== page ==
So when he realized that there was no practical, hands-on way for UB students to learn about investing and managing a stock portfolio, he helped create one. Ryan teamed up with three brothers from the Delta Sigma Pi business fraternity and approached Arjang Assad, the dean of the School of Management, with their idea. With the help of Professor Cristian Tiu and SOM development officer John Prizner, the project got off the ground. The SOM team introduced the students to Terese Kelly, a UB alumna and retired librarian, who had independently contacted the school with the idea of funding such a program. Within three months, the Terese E. Kelly Investment Fund, a pilot program run entirely by students, was seeded with a six-figure gift.
“The stars aligned perfectly in this situation,” Ryan said. “I still can’t believe that in August we were talking about this idea, and by December it was literally a tangible thing.”
Ryan preps for a presentation.
The plan is for the fund to remain self-sustaining by reinvesting all of its profits. Ryan and the other founders will manage it until they graduate, then pass it on to future classes. Ryan hopes that the fund will attract additional donors, with future profits earmarked to create a scholarship fund or build a Wall Street-style trading room.
“It’s an educational experience. We want to gain that experience and learn how to invest, how to pick stocks, how to analyze data, make those decisions, and hopefully, not lose money,” said Ryan, the fund’s chief operating officer. “This gives us experience so that when we go out to Citibank or Goldman Sachs, we look like better candidates. But, it also makes UB a better school. It attracts better students. It attracts better professors. And it gives students a better experience, and therefore makes for better alumni down the line.”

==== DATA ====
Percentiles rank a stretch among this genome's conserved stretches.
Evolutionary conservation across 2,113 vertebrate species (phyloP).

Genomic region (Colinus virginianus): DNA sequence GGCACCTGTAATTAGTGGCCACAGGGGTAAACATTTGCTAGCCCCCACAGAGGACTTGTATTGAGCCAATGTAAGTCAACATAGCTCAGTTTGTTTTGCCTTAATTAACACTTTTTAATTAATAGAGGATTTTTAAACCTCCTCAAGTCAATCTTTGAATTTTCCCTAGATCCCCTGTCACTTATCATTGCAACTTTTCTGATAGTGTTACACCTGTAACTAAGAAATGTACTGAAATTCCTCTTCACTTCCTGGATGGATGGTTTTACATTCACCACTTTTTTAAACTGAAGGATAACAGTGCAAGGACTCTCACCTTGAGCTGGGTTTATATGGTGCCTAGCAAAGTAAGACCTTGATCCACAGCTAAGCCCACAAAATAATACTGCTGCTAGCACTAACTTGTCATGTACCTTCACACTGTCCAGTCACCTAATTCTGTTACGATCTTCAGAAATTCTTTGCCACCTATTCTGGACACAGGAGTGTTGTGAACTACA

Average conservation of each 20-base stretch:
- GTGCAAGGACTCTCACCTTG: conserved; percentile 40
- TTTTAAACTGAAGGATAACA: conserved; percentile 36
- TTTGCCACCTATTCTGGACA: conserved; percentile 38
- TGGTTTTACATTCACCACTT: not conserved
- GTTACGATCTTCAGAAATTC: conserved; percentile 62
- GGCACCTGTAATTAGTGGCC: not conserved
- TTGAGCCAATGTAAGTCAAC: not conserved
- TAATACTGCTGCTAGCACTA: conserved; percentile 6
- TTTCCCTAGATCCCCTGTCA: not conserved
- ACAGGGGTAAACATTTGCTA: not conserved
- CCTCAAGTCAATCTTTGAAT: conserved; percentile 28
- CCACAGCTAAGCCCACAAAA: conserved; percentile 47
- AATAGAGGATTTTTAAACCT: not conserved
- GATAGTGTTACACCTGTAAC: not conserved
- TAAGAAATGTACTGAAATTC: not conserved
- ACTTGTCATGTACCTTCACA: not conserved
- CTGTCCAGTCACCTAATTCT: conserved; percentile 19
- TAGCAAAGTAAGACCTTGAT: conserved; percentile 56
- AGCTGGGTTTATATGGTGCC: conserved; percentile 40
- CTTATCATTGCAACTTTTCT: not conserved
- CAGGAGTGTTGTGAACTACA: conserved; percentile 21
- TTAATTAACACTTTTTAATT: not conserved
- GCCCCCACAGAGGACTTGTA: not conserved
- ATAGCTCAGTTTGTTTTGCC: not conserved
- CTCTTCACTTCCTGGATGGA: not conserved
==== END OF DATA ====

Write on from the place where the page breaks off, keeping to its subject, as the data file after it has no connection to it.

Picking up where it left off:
While Ryan may credit celestial good fortune, the truth is that he is a meticulous detail-oriented planner who leaves very little to chance, especially when working with numbers. He shares that trait with his father, Richard Lazarus, a 1973 UB alumnus who works as a judicial referee for Queens County Supreme Court. Together, they mapped out a plan for Ryan’s academic career – starting with which school to pick (Ryan applied to 21 different colleges and universities), and moving on to choice of major (he has three undergraduate majors and will graduate with a master’s in economics in just four and half years) and when to take each required course for maximum efficiency.
“When it comes to cost-benefit analysis, UB gives you the best education for the best price,” said Ryan, a Presidential Scholar in the University Honors College. “At the end of the day, while I got into a lot of schools, UB gave me the best bang for my buck, and it gave me the best opportunity to do what I wanted to do. That’s all I can ask for.”
Last updated: May 20, 2013 3:32 am EST